Wednesday, September 4, 2013

...And we are off and running!!!

Happy Crazy Hectic First Week!
I don't know about you, but I began the school year with students yesterday. It is funny how I still get the night-before-the-first-day jitters and I am 30 years old. Half of me was excited, while part of me was overwhelmed. This is going to be such a wonderful mess of a year. Common core, new lesson plan formats, new lesson plan approval plans via our principal, new children to learn about, new curriculum never seems to end. There aren't enough hours in the day to accomplish what I set out to accomplish everyday, but I wouldn't change a thing. I am in year 9 of teaching and can say that I am just thrilled to still be as passionate about my job as I was on Day 1. Enough about me. I promised pictures from my classroom...

I have decided to use my heater space to display student groups for reading. I plan to use the "moon dust" glitter bracelets (naming them this is THE only way I have my boy students buying into this) as a way to group students during our ELA block. Each group will rotate through 4 stations per day. Reader Response, Enjoy a Book, At Your Seat, and Discuss the Text are the four basic stations. Reader Response = The students will respond to texts/passages they have read through the use of character T charts, venn diagrams comparing stories or characters, open-ended response questions, etc
Enjoy a Book = The students will have three options to pick from including read-to-self, read-to-someone, and listen to a story on tape. An assistant/volunteer will be conferencing with students using a conference cueing card that I have made in order to initiate text discussions.
At Your Seat = The students will complete ELA work independently and will include vocabulary cubing activities, word sorts, writing tasks, concept sorts, IPad apps tasks, encoding activities, etc...
Discuss the Text = The students will participate in differentiated small group reading instruction with the teacher. Groups will be based on levels and/or skills that the children will be working on. Groups will change frequently depending on skills that need reinforcement, remediation, or enrichment.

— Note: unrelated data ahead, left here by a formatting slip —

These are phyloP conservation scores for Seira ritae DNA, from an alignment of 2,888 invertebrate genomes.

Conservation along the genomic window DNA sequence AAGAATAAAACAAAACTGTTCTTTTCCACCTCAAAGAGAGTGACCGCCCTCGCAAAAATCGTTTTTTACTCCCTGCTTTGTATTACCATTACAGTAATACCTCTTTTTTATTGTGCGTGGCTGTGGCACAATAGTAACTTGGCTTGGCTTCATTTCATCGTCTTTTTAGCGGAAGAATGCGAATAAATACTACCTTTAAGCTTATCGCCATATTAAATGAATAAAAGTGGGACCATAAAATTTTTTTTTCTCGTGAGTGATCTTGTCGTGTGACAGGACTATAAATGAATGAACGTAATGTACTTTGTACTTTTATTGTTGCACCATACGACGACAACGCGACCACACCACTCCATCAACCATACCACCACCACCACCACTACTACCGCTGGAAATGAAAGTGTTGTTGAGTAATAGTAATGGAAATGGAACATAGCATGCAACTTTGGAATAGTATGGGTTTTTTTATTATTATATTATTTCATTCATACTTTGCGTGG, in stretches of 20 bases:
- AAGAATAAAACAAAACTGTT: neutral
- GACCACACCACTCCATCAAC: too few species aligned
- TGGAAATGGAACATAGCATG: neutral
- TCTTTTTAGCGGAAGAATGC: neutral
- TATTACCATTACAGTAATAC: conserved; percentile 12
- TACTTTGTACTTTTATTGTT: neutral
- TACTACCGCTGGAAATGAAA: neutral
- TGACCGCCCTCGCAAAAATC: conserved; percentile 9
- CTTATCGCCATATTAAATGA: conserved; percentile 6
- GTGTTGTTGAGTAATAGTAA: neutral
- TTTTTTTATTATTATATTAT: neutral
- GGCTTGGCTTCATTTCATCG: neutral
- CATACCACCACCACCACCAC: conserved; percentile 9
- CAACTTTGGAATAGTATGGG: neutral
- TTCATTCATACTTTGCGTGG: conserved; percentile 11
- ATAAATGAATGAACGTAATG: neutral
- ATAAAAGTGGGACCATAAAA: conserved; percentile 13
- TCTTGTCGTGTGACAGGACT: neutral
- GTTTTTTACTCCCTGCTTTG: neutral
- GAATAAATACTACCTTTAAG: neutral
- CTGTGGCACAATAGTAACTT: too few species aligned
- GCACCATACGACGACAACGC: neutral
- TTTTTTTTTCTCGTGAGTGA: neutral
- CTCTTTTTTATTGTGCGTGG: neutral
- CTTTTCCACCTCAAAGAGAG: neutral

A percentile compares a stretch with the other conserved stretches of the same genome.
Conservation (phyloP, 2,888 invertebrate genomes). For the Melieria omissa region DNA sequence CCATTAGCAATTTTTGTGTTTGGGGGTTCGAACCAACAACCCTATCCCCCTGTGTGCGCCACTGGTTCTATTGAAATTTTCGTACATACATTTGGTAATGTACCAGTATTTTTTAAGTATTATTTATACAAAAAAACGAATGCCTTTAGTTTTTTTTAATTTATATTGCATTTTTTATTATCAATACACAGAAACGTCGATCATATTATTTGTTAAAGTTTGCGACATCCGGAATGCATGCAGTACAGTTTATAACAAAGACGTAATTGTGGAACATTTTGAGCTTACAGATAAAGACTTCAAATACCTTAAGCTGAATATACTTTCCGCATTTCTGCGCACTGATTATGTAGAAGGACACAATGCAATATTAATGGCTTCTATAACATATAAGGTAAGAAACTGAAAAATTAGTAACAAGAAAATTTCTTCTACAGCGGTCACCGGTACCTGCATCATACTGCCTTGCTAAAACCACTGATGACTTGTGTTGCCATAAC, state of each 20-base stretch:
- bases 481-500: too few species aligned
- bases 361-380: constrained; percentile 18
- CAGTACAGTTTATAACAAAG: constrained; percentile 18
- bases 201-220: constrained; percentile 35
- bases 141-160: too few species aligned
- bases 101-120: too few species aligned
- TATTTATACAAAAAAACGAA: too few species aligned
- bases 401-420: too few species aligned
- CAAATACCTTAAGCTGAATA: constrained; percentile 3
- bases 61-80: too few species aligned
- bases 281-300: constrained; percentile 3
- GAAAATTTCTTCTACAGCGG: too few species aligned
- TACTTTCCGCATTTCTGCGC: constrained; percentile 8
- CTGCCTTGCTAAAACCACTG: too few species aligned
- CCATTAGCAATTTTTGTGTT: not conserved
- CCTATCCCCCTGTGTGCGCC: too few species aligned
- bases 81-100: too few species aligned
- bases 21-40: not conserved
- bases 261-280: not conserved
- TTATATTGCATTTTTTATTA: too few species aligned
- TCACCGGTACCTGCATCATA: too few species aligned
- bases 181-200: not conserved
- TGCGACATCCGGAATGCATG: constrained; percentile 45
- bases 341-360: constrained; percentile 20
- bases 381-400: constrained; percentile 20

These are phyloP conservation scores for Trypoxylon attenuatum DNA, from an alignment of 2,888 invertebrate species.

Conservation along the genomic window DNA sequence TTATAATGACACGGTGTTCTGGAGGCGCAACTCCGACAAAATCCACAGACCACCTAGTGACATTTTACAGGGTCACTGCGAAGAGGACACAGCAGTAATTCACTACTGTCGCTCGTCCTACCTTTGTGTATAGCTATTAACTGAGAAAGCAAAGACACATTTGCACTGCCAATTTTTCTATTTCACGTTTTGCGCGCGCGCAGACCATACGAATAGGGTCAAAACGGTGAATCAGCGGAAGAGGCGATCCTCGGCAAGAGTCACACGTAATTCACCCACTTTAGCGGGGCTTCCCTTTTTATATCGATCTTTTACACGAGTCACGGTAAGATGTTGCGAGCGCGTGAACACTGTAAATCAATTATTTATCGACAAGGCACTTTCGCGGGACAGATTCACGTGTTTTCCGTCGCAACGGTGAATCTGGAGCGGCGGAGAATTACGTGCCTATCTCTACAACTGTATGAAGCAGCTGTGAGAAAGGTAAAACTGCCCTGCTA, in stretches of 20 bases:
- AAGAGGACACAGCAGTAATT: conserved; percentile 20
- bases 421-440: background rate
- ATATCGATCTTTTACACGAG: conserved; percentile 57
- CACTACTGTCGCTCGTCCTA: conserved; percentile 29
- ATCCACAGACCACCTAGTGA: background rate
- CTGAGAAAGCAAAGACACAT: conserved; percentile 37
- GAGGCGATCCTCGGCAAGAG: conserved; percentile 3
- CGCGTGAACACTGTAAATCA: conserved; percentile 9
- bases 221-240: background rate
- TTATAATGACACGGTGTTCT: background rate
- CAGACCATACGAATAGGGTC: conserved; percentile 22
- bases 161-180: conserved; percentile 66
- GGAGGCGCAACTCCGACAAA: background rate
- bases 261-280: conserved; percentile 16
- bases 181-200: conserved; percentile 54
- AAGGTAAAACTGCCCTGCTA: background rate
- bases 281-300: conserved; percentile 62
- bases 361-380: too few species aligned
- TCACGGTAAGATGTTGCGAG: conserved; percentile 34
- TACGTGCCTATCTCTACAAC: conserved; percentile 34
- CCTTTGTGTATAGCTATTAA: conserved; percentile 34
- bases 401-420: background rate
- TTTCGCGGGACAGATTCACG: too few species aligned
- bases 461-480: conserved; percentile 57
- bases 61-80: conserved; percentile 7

Number of the Day Students work on math skills each day as a warm-up leading into our math lesson. The tasks will change every few weeks and require students to use newly acquired skills to analyze the newest number of the day.

Room 5's Writing CenterAs we cover lesson in our Being a Writer program, we will be adding examples of our work and brainstorming writing ideas to aid students during writer's workshop. I have attached clothespins and velcro tabs to the papers so that I can easily switch types of writing and written examples.

Ticket Out the DoorStudents are assigned a square on an Exit Ticket board. At the end of lessons, students are asked to answer 1 or 2 questions on a post-it note to show whether or not they mastered/understood the objectives of the lesson. They place their sticky note on their space before transitioning into the next task. I take a snapshot of it on my phone and have a student's job which is to remove the post-its. This makes it easy to "check" understanding from home, meetings, etc without having to keep track on hundreds of post-it notes. Through this two minute activity, I am able to figure out which students need further review and which students have mastered the day's lesson objectives.

BUCS MATH CLUBSimilar to my reading groups, I have a filing cabinet dedicated to displaying the days/weeks stations and groupings. The little blue and green marbles are magnets that I made with each of my students' names. Groups in math tend to change so much quickly depending on the concepts being covered. I use the magnets to display the groups that my students will be in for the unit/week. Each letter in the word "MATH" stands for a station that my students will make their way through. In each box listed "M", "A", "T", and "H", I have labeled magnetic cards listing all of the math stations that my students will complete throughout the year.

I Can... - Common Core statement board I typed and printed the PA Core standards, cut them, and put them on rings. As I focus on a standard, I tally that strip in order to help me document the amount of times I have covered the skill.

Happy Hands!!!I have started using these hand signals with my class in order to ensure correct speaking AND listening in my room. Students are accountable for speaking in complete sentences and are encouraged to elaborate with the "keep going" and "try that again" signals.
Listening students are held accountable because they are encouraged to use the signs while their classmate is speaking. They can agree with the statement, encourage their peer to keep going, or kindly remind their peer to try again and speak in a complete sentence without verbal interruption.

The Wheel of ExpectationsI refer to this board before beginning any activity to ensure that my sometimes forgetful 3rd graders remember the expectations. It seems to help alot and the sticky arrow post-its are fun to use! :D
Check back soon for more pictures and news from Room 5!

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1 comment:

  1. I just gave a shout out on my Facebook page for your Wheel of Expectations!
    Thanks for sharing your ideas. Have a great day-
    John, Created by MrHughes
    An Educator's Life